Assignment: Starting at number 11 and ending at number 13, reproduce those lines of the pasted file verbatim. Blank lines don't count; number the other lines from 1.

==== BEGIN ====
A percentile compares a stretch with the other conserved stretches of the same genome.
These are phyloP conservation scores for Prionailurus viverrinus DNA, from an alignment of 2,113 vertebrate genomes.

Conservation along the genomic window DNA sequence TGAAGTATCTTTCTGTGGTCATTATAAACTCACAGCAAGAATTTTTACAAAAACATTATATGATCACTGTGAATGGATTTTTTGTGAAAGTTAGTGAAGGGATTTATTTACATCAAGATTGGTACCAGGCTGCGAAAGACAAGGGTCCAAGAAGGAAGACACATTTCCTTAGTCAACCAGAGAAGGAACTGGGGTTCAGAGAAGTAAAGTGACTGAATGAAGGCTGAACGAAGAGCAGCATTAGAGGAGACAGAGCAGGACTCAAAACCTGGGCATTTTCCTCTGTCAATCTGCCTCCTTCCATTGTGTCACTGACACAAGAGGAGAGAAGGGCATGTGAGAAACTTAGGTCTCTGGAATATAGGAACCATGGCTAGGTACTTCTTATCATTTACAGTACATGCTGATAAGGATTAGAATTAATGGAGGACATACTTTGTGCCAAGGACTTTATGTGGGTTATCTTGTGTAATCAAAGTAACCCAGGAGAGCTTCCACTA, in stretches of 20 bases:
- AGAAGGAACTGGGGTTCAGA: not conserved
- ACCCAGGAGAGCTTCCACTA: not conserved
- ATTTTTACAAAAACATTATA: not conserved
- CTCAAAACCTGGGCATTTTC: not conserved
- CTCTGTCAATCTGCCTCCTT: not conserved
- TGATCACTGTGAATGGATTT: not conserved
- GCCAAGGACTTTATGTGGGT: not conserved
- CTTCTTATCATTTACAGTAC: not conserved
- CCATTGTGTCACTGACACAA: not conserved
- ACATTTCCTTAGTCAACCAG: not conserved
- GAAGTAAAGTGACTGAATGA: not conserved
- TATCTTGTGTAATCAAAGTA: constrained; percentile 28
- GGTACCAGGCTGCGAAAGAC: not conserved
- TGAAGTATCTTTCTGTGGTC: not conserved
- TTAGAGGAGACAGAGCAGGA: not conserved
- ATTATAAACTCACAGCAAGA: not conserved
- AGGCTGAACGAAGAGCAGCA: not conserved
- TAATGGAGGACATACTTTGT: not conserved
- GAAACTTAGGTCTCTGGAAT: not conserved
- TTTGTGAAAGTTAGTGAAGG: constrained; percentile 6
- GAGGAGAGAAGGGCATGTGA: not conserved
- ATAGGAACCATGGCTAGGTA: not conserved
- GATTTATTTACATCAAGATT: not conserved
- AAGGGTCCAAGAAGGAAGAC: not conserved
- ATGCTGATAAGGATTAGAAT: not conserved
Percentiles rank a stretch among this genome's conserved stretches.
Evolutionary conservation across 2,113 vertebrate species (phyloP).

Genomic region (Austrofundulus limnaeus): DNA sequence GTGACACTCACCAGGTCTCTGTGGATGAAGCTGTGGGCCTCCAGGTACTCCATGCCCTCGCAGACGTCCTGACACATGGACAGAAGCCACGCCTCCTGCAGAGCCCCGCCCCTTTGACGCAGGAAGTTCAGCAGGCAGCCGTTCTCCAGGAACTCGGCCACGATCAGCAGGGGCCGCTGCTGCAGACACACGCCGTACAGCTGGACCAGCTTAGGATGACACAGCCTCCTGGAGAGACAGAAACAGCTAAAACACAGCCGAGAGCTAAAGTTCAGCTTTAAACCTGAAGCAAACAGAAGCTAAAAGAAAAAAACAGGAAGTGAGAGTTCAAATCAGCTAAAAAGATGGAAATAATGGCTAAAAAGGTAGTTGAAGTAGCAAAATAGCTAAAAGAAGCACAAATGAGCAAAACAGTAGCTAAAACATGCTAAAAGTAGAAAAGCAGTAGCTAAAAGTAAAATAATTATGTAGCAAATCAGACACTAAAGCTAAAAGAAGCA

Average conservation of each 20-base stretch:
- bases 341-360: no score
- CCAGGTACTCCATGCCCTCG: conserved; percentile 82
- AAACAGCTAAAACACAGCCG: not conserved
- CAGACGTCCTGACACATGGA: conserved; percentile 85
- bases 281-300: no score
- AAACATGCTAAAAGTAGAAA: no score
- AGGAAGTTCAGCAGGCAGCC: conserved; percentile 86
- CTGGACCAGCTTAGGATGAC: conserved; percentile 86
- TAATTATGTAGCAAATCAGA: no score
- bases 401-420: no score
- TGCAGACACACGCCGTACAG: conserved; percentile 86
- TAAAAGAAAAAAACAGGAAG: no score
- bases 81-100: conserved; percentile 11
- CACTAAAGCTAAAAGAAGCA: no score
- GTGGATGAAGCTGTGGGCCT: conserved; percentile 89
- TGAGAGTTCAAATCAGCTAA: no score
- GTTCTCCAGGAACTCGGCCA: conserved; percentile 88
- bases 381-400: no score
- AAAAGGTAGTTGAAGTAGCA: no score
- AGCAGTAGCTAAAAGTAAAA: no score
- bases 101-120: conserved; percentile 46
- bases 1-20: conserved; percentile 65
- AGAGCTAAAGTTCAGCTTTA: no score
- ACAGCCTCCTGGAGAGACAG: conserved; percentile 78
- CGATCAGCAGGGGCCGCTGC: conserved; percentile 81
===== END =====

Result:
- CTTCTTATCATTTACAGTAC: not conserved
- CCATTGTGTCACTGACACAA: not conserved
- ACATTTCCTTAGTCAACCAG: not conserved